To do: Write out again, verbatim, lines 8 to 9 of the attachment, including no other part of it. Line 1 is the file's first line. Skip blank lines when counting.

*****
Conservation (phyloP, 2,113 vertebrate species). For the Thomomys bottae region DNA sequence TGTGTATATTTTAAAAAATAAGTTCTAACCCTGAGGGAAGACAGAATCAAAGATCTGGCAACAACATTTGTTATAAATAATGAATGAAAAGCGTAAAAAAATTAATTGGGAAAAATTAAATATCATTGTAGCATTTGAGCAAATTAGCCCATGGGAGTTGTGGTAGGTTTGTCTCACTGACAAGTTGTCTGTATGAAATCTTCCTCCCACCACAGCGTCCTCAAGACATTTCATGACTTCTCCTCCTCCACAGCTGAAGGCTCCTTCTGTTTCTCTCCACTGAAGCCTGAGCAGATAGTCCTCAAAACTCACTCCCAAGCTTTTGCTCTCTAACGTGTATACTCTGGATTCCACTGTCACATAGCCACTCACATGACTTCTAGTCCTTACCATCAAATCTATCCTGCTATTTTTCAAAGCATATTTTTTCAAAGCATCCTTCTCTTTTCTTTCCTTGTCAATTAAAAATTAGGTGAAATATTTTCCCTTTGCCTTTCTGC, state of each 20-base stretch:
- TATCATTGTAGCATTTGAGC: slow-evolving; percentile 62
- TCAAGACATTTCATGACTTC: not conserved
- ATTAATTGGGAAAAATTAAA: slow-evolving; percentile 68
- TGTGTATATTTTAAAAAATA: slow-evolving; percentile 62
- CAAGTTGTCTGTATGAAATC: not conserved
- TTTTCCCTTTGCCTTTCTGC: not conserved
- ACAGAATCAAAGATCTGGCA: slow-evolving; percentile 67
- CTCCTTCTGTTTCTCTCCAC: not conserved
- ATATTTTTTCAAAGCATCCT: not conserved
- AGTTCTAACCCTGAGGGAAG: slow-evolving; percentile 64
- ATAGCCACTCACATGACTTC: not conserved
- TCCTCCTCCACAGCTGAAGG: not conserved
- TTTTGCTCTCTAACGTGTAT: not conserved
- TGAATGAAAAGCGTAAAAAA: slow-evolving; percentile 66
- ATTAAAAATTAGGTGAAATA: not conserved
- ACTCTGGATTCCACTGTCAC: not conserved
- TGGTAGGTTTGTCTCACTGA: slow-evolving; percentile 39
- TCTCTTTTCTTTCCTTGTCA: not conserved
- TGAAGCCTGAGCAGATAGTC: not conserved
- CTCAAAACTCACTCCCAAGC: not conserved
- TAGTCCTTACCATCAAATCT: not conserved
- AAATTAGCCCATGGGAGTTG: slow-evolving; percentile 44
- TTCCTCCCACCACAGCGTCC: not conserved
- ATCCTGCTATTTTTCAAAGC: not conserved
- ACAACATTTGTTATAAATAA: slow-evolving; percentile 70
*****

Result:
- ACAGAATCAAAGATCTGGCA: slow-evolving; percentile 67
- CTCCTTCTGTTTCTCTCCAC: not conserved